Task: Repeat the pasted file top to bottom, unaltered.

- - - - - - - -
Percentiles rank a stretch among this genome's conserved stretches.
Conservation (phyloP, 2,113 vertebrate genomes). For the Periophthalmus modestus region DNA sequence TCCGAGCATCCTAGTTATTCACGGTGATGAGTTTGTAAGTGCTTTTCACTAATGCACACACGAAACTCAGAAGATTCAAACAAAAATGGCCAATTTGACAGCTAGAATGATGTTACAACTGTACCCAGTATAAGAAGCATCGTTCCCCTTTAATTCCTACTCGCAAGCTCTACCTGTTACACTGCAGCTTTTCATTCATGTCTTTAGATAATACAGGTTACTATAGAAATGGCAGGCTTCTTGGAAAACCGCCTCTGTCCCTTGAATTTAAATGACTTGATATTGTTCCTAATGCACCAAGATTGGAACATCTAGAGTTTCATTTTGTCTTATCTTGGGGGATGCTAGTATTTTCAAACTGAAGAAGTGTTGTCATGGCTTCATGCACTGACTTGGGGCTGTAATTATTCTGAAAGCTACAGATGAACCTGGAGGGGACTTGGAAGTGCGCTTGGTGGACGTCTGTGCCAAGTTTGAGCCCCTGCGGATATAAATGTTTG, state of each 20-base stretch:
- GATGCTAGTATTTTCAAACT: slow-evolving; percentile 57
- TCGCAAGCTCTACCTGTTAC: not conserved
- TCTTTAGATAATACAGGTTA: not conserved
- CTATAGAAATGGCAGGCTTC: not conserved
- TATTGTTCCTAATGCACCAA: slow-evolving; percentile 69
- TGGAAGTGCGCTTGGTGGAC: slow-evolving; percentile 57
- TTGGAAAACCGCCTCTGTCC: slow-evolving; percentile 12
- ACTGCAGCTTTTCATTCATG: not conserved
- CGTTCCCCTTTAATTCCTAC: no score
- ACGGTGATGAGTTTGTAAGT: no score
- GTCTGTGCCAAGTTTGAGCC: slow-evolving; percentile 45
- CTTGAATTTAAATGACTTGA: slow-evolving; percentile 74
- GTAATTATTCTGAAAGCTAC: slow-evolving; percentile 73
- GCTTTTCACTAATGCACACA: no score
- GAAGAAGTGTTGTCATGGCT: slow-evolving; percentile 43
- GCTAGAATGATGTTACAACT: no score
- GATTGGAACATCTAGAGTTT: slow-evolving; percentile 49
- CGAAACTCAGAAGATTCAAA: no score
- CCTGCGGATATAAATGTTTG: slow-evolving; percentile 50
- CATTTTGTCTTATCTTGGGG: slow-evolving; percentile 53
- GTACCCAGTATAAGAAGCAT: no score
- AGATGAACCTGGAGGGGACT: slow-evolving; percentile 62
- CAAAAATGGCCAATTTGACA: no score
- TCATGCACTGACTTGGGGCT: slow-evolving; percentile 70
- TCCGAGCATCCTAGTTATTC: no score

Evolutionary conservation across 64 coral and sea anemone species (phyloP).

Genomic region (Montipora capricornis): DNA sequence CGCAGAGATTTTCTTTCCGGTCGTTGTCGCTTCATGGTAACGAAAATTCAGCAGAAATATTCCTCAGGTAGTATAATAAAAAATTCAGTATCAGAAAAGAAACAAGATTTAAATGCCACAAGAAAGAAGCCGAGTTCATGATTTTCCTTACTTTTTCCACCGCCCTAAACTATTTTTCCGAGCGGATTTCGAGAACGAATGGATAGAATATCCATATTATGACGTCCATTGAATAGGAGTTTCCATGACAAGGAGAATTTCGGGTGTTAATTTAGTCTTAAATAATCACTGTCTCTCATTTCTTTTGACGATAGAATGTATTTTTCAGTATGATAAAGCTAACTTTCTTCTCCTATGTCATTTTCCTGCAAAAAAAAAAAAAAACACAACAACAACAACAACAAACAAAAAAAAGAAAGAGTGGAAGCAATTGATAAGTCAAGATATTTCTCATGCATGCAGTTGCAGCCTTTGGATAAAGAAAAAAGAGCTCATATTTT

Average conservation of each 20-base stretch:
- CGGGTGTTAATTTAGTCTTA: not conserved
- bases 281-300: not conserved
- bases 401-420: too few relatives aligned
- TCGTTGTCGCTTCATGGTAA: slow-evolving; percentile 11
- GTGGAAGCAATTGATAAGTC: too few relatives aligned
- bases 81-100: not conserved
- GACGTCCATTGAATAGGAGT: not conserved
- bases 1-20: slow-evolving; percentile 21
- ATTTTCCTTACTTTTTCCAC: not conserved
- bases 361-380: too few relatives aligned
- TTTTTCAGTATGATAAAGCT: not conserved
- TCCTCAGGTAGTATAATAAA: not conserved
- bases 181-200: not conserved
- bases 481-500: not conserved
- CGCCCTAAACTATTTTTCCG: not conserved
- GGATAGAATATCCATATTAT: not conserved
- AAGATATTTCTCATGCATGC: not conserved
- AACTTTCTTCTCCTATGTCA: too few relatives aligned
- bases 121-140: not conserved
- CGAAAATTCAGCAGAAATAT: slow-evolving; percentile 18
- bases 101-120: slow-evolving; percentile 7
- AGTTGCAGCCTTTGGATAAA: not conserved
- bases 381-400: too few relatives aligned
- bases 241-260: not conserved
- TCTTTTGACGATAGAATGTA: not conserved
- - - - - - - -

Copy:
Percentiles rank a stretch among this genome's conserved stretches.
Conservation (phyloP, 2,113 vertebrate genomes). For the Periophthalmus modestus region DNA sequence TCCGAGCATCCTAGTTATTCACGGTGATGAGTTTGTAAGTGCTTTTCACTAATGCACACACGAAACTCAGAAGATTCAAACAAAAATGGCCAATTTGACAGCTAGAATGATGTTACAACTGTACCCAGTATAAGAAGCATCGTTCCCCTTTAATTCCTACTCGCAAGCTCTACCTGTTACACTGCAGCTTTTCATTCATGTCTTTAGATAATACAGGTTACTATAGAAATGGCAGGCTTCTTGGAAAACCGCCTCTGTCCCTTGAATTTAAATGACTTGATATTGTTCCTAATGCACCAAGATTGGAACATCTAGAGTTTCATTTTGTCTTATCTTGGGGGATGCTAGTATTTTCAAACTGAAGAAGTGTTGTCATGGCTTCATGCACTGACTTGGGGCTGTAATTATTCTGAAAGCTACAGATGAACCTGGAGGGGACTTGGAAGTGCGCTTGGTGGACGTCTGTGCCAAGTTTGAGCCCCTGCGGATATAAATGTTTG, state of each 20-base stretch:
- GATGCTAGTATTTTCAAACT: slow-evolving; percentile 57
- TCGCAAGCTCTACCTGTTAC: not conserved
- TCTTTAGATAATACAGGTTA: not conserved
- CTATAGAAATGGCAGGCTTC: not conserved
- TATTGTTCCTAATGCACCAA: slow-evolving; percentile 69
- TGGAAGTGCGCTTGGTGGAC: slow-evolving; percentile 57
- TTGGAAAACCGCCTCTGTCC: slow-evolving; percentile 12
- ACTGCAGCTTTTCATTCATG: not conserved
- CGTTCCCCTTTAATTCCTAC: no score
- ACGGTGATGAGTTTGTAAGT: no score
- GTCTGTGCCAAGTTTGAGCC: slow-evolving; percentile 45
- CTTGAATTTAAATGACTTGA: slow-evolving; percentile 74
- GTAATTATTCTGAAAGCTAC: slow-evolving; percentile 73
- GCTTTTCACTAATGCACACA: no score
- GAAGAAGTGTTGTCATGGCT: slow-evolving; percentile 43
- GCTAGAATGATGTTACAACT: no score
- GATTGGAACATCTAGAGTTT: slow-evolving; percentile 49
- CGAAACTCAGAAGATTCAAA: no score
- CCTGCGGATATAAATGTTTG: slow-evolving; percentile 50
- CATTTTGTCTTATCTTGGGG: slow-evolving; percentile 53
- GTACCCAGTATAAGAAGCAT: no score
- AGATGAACCTGGAGGGGACT: slow-evolving; percentile 62
- CAAAAATGGCCAATTTGACA: no score
- TCATGCACTGACTTGGGGCT: slow-evolving; percentile 70
- TCCGAGCATCCTAGTTATTC: no score

Evolutionary conservation across 64 coral and sea anemone species (phyloP).

Genomic region (Montipora capricornis): DNA sequence CGCAGAGATTTTCTTTCCGGTCGTTGTCGCTTCATGGTAACGAAAATTCAGCAGAAATATTCCTCAGGTAGTATAATAAAAAATTCAGTATCAGAAAAGAAACAAGATTTAAATGCCACAAGAAAGAAGCCGAGTTCATGATTTTCCTTACTTTTTCCACCGCCCTAAACTATTTTTCCGAGCGGATTTCGAGAACGAATGGATAGAATATCCATATTATGACGTCCATTGAATAGGAGTTTCCATGACAAGGAGAATTTCGGGTGTTAATTTAGTCTTAAATAATCACTGTCTCTCATTTCTTTTGACGATAGAATGTATTTTTCAGTATGATAAAGCTAACTTTCTTCTCCTATGTCATTTTCCTGCAAAAAAAAAAAAAAACACAACAACAACAACAACAAACAAAAAAAAGAAAGAGTGGAAGCAATTGATAAGTCAAGATATTTCTCATGCATGCAGTTGCAGCCTTTGGATAAAGAAAAAAGAGCTCATATTTT

Average conservation of each 20-base stretch:
- CGGGTGTTAATTTAGTCTTA: not conserved
- bases 281-300: not conserved
- bases 401-420: too few relatives aligned
- TCGTTGTCGCTTCATGGTAA: slow-evolving; percentile 11
- GTGGAAGCAATTGATAAGTC: too few relatives aligned
- bases 81-100: not conserved
- GACGTCCATTGAATAGGAGT: not conserved
- bases 1-20: slow-evolving; percentile 21
- ATTTTCCTTACTTTTTCCAC: not conserved
- bases 361-380: too few relatives aligned
- TTTTTCAGTATGATAAAGCT: not conserved
- TCCTCAGGTAGTATAATAAA: not conserved
- bases 181-200: not conserved
- bases 481-500: not conserved
- CGCCCTAAACTATTTTTCCG: not conserved
- GGATAGAATATCCATATTAT: not conserved
- AAGATATTTCTCATGCATGC: not conserved
- AACTTTCTTCTCCTATGTCA: too few relatives aligned
- bases 121-140: not conserved
- CGAAAATTCAGCAGAAATAT: slow-evolving; percentile 18
- bases 101-120: slow-evolving; percentile 7
- AGTTGCAGCCTTTGGATAAA: not conserved
- bases 381-400: too few relatives aligned
- bases 241-260: not conserved
- TCTTTTGACGATAGAATGTA: not conserved